Domino effect is designed in food
The design incorporated about 5,000 of the 10,000 food items collected.
& lt;a href=mailto:firstname.lastname@example.org & gt;By DENISE DICK & lt;/a & gt;
VINDICATOR TRUMBULL STAFF
CHAMPION -- Boxes of macaroni and cheese, gelatin and corn muffin mix became art for a good cause at Trumbull Career and Technical Center.
During March, TCTC students collected more than 10,000 boxes and cans of food for Second Harvest Foodbank, which serves residents of Trumbull, Mahoning and Columbiana counties.
In science classes, students came up with designs to incorporate about 5,000 of the food boxes to cover most of the cafeteria floor. The idea of the structure was to create a domino effect so that knocking one box over collapsed the whole thing.
Juniors Scott Miller and Jim Lewis, both of Mineral Ridge High School, devised the winning design, a Superman emblem with "TCTC" in the center instead of the "S," explained Jim, who is studying power equipment at the school.
The boys each tapped a food box at an assembly Monday morning, putting the domino effect into action.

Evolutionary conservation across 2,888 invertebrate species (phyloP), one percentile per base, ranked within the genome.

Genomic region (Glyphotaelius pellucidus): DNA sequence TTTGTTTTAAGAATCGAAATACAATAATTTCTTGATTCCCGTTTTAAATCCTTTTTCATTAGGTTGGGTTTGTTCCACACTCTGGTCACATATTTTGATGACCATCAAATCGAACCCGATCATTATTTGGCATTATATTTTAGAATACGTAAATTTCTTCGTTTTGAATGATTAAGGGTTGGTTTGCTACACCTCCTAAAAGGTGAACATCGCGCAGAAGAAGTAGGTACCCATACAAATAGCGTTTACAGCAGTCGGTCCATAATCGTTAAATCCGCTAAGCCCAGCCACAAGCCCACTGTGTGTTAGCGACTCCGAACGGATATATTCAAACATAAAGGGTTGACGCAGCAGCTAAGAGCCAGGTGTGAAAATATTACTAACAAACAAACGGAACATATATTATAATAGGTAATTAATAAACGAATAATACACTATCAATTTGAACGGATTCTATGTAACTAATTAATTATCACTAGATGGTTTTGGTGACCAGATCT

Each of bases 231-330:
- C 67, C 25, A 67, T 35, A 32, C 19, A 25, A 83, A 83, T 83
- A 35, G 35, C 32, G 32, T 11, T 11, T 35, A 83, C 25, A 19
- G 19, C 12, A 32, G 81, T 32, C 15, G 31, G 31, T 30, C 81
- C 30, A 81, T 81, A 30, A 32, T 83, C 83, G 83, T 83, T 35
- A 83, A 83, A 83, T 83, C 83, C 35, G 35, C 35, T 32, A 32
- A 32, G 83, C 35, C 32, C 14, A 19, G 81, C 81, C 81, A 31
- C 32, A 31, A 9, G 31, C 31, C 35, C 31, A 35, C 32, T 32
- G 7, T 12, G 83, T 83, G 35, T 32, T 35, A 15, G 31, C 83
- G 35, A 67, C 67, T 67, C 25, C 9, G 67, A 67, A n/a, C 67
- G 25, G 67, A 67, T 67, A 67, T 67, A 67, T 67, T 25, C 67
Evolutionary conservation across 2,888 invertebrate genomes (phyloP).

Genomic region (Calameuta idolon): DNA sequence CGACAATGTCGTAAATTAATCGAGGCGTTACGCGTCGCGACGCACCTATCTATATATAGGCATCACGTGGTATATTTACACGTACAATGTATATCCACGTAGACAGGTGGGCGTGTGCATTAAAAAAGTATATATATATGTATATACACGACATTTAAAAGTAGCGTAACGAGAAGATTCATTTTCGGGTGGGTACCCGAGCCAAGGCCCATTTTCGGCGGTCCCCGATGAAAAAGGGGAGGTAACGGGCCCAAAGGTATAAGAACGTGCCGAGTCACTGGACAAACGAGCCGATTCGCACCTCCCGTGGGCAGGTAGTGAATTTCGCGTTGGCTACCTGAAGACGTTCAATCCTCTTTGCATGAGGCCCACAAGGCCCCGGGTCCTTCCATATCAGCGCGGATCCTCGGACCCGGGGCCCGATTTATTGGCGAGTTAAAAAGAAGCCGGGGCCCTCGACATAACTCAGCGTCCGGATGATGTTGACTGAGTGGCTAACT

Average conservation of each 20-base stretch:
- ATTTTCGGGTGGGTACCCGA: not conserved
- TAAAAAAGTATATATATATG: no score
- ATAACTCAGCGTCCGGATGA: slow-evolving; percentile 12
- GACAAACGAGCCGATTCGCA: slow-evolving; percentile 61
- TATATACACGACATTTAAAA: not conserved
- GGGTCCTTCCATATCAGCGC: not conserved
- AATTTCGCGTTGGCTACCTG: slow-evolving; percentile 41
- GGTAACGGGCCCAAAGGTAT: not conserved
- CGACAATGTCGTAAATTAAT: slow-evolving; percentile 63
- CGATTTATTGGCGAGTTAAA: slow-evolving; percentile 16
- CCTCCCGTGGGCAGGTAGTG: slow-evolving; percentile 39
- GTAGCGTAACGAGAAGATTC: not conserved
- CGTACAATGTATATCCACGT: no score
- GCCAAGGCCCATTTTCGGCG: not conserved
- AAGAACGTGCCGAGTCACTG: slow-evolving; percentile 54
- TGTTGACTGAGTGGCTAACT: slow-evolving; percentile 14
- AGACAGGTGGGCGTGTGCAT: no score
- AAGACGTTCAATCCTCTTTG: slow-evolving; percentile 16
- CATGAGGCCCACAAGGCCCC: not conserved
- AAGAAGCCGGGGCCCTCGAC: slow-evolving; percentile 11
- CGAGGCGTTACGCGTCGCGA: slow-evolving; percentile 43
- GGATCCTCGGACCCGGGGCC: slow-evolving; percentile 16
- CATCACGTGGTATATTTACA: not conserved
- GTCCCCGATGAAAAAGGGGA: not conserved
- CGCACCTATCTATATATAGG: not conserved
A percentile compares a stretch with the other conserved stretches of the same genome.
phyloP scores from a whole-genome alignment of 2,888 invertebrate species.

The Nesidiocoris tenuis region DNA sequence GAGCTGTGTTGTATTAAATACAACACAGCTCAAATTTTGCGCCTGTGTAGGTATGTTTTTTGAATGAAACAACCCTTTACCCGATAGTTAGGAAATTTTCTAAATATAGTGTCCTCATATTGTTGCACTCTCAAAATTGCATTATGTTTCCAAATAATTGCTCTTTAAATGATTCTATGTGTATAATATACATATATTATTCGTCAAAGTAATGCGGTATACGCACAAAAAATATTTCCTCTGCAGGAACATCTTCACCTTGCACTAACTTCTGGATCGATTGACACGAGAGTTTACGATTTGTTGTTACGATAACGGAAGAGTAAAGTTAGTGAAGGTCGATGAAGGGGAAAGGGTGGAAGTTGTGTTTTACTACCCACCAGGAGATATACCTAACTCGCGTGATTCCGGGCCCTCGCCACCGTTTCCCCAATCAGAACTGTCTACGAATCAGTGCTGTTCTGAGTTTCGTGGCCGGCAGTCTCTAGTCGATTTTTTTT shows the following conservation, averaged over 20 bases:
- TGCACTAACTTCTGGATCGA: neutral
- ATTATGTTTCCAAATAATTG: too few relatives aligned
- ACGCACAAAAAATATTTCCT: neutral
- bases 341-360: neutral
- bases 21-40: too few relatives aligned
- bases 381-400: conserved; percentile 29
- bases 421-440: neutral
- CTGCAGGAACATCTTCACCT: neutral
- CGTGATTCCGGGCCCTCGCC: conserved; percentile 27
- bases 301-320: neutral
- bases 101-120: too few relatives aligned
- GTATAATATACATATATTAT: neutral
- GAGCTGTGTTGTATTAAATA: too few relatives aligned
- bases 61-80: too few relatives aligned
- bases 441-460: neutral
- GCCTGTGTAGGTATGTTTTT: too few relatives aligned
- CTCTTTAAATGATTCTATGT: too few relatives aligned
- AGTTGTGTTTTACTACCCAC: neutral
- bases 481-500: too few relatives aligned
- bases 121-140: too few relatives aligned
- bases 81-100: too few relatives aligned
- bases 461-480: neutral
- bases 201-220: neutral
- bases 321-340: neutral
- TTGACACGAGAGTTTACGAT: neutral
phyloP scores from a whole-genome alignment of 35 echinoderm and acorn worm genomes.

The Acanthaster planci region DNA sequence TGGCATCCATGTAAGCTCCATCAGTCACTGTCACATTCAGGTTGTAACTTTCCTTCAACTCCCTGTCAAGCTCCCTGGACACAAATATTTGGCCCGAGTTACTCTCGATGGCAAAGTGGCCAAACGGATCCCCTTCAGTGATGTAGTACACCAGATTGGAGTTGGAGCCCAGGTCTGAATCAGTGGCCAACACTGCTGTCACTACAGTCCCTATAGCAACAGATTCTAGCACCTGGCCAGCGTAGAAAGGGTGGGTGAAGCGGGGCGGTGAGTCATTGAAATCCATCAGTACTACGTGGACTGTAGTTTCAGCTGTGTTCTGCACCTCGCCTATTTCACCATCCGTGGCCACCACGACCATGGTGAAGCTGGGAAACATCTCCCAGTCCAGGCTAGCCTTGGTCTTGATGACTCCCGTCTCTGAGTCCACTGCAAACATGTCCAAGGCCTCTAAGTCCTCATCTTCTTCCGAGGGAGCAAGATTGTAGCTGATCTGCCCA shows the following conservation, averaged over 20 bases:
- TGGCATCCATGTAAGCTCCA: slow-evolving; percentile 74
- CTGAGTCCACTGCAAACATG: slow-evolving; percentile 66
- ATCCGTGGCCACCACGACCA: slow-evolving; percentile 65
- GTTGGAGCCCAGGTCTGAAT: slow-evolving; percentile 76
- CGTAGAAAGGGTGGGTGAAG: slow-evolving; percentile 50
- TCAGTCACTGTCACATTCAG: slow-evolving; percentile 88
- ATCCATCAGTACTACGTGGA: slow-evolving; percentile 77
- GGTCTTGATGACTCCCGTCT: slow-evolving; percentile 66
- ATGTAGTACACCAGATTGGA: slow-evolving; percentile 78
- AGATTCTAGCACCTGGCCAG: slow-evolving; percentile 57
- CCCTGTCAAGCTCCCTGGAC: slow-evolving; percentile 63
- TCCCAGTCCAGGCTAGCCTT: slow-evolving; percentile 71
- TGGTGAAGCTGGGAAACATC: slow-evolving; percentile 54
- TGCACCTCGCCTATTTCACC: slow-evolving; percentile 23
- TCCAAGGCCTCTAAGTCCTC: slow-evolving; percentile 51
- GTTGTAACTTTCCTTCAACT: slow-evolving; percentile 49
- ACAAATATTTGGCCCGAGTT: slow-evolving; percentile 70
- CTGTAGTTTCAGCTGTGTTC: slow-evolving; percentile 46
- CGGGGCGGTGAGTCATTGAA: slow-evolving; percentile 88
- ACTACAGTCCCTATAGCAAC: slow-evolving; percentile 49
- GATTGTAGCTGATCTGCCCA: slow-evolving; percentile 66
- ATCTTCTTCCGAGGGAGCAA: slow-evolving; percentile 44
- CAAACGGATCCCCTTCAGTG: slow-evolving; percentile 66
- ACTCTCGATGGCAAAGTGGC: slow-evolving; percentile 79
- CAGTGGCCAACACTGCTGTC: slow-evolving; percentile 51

How this was done
Students in the science classes each received a copy of the pattern with instructions to help assemble the structure, said Scott, who is studying electronics.
The school does the food drive annually and last included a large food-box structure two years ago.
"We were at a staff meeting and someone said, 'We need to do something like that again -- something to pull the kids together,'" said Jean Morello, adviser to the school's National Vocational/Technical Honor Society.
The honor society helped organize the effort along with the Youth Leadership Club. The marketing education class sponsored a penny drive to benefit the food bank.
The auto collision class collected the most food with 3,349 boxes to win an ice cream social. Randy Hess, auto collision teacher, inspired his students' generosity by matching their contributions with his own money.
The power equipment class finished second with 1,393 boxes collected.
"It was a schoolwide project," Morello said.